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Finding life’s balance can be elusive.

Maintaining it once you find that sweet-spot can be an even greater challenge.

To me it’s a lot like driving. There are constant corrections. Drifting right. Correct. Drifting left now. Correct back. Speed up a little – ease off the gas.  There’s constant flex. I used to think I could find the balance and keep it for a while. Not true.  Being willing to constantly adjust has helped me alot – it’s a lot like “constant repentance” in a spiritual vein, keeping short accounts and staying on task with the Lord. That having been said, here are some things I’ve found helpful. While these were originally written from a ministry perspective in response to one of Brandon’s posts, they apply to life in general.

* Pray. A steady, always with us, kind of dialogue with the Lord is alot like constantly staying in touch with the Boss (I say that reverently) He’s there to help, to fortify, to tell me “don’t worry about that – let it go” and He empowers. Oswald Chambers said “When men work men work. When men pray, GOD works.” Prayer keeps me in that mode, and I’d rather be where God’s at work than try to do things on my own.

* I tell God what I want to do today, this week, month, year – in detail. But I quit telling people what I’m going to do, only what I’ve actually been doing. God knows why I adjust, even prompts me to. People tend to hold me to what I say, even if I was only thinking out-loud. Getting rid of that pressure (even though a lot of it was internal) was huge for me.

* Plan blocks of time for specific tasks. If I’m studying, I don’t have to wonder if I should be doing something else, which blurs my focus. I get more done in four-hour blocks than in an hour here and an hour there; probably has something to do with the musician in me, takes me a while to settle down and get to business. There are 15-30 minute blocks in my day -usually two- called “fuses”, for when things go long, or wrong. I nearly always use them. When I didn’t have fuses included I was almost always frustrated at my being behind.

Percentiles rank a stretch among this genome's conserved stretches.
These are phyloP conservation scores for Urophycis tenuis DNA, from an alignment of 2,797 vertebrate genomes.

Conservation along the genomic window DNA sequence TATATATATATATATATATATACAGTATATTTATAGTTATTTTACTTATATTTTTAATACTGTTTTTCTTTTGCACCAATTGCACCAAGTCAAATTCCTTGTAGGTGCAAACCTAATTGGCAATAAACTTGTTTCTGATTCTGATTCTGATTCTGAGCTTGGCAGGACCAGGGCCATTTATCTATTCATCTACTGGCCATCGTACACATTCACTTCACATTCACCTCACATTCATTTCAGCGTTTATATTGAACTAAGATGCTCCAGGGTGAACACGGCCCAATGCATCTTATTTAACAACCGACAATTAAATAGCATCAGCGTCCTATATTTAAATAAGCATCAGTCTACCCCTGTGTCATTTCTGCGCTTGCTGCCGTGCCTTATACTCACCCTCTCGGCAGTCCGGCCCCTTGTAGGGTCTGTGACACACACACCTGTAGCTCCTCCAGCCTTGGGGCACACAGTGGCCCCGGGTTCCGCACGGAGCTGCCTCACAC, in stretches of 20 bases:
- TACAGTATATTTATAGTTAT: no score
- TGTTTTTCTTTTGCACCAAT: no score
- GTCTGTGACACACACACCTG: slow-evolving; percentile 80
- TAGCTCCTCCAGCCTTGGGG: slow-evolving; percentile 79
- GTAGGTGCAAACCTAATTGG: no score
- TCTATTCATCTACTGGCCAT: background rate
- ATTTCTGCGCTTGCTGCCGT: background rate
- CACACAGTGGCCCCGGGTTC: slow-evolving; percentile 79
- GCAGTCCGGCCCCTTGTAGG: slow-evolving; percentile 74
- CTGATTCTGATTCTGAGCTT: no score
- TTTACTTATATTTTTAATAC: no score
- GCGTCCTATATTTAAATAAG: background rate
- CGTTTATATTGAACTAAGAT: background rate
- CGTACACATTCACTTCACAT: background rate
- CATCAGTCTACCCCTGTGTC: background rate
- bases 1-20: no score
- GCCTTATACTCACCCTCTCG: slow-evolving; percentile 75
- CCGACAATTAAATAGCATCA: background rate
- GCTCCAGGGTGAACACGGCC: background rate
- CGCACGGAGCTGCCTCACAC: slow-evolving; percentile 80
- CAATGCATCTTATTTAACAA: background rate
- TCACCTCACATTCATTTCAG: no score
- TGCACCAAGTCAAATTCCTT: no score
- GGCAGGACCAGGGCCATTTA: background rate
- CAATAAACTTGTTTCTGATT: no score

* I carry an inexpensive voice recorder with me so I can capture thoughts that go racing by, even when I’m driving, and put them to use later. It’s fun to see people relax when I catch my thought or idea sparked by a bit of conversation, put the little Panasonic back in my pocket and say “That’s for later. Thanks. Let’s keep going!” It helps me focus on what’s going on right now.

* Those reminder functionson Outlook, PDA’s and cell phones really come in handy. Setting a reasonable reminder to “do this now” means I don’t always have to wonder or try to remember what’s next. I can concentrate on what’s here / now and not have internal distractions to contend with. I call Outlook “my nag with permission” and my PDA “my leather-bound brain” -D

* Relax and rest is expressly for that. If God rested, I probably need to too. And it’s no time to feel guilty. When I’m with family, I’m with family and NObody gets to me, unless it’s the surgeon or funeral director calling. [half-kidding] Remember the story of the two men in a logging contest? One set out frantically to out-do his opponent, pushing, pushing, pushing the limits of his endurance the whole 8-hour day. He smiled when he heard his opponent stop now and then. “Oh-GOOD, he’s wearing out, I’ve got him!” At the end of the day his opponent had convincingly out performed him! “How did you DO that? I heard you stop – several TIMES I heard you stop.” The answer came back, “That I did, to sharpen my axe and breathe.” Studies are showing we do better when we’re rested. Psalm 127:1-2 says so too.

* Grouping activities into 4 categories based on high and low urgency and high and low importance, then focusing my energies on the high importance-low urgency quadrant is very useful – keeps me in good shape. (I may write more on that separately.)

* ONE calendar.  For everything.  When I have a calendar for church, another for work, another for family things, etc.  I multiply my chances of forgetting something or double-booking.  That’s a sure road to embarrassment and humble pie.   Put everything on one calendar for yourself and pay attention.   It’s like the modified proverb:  Put all your eggs in one basket – and WATCH that basket!

Bi- or multi-vocational ministry really isn’t multi-tasking, at least I can’t. It’s like a tri-athalon. This, then this, then this, each day as it comes. And the Husband-Dad job is as important as if not more-important than the ones I get paid for.

If you have things you use to keep a sense of balance in life, please feel free to comment!  Would love to hear from you!

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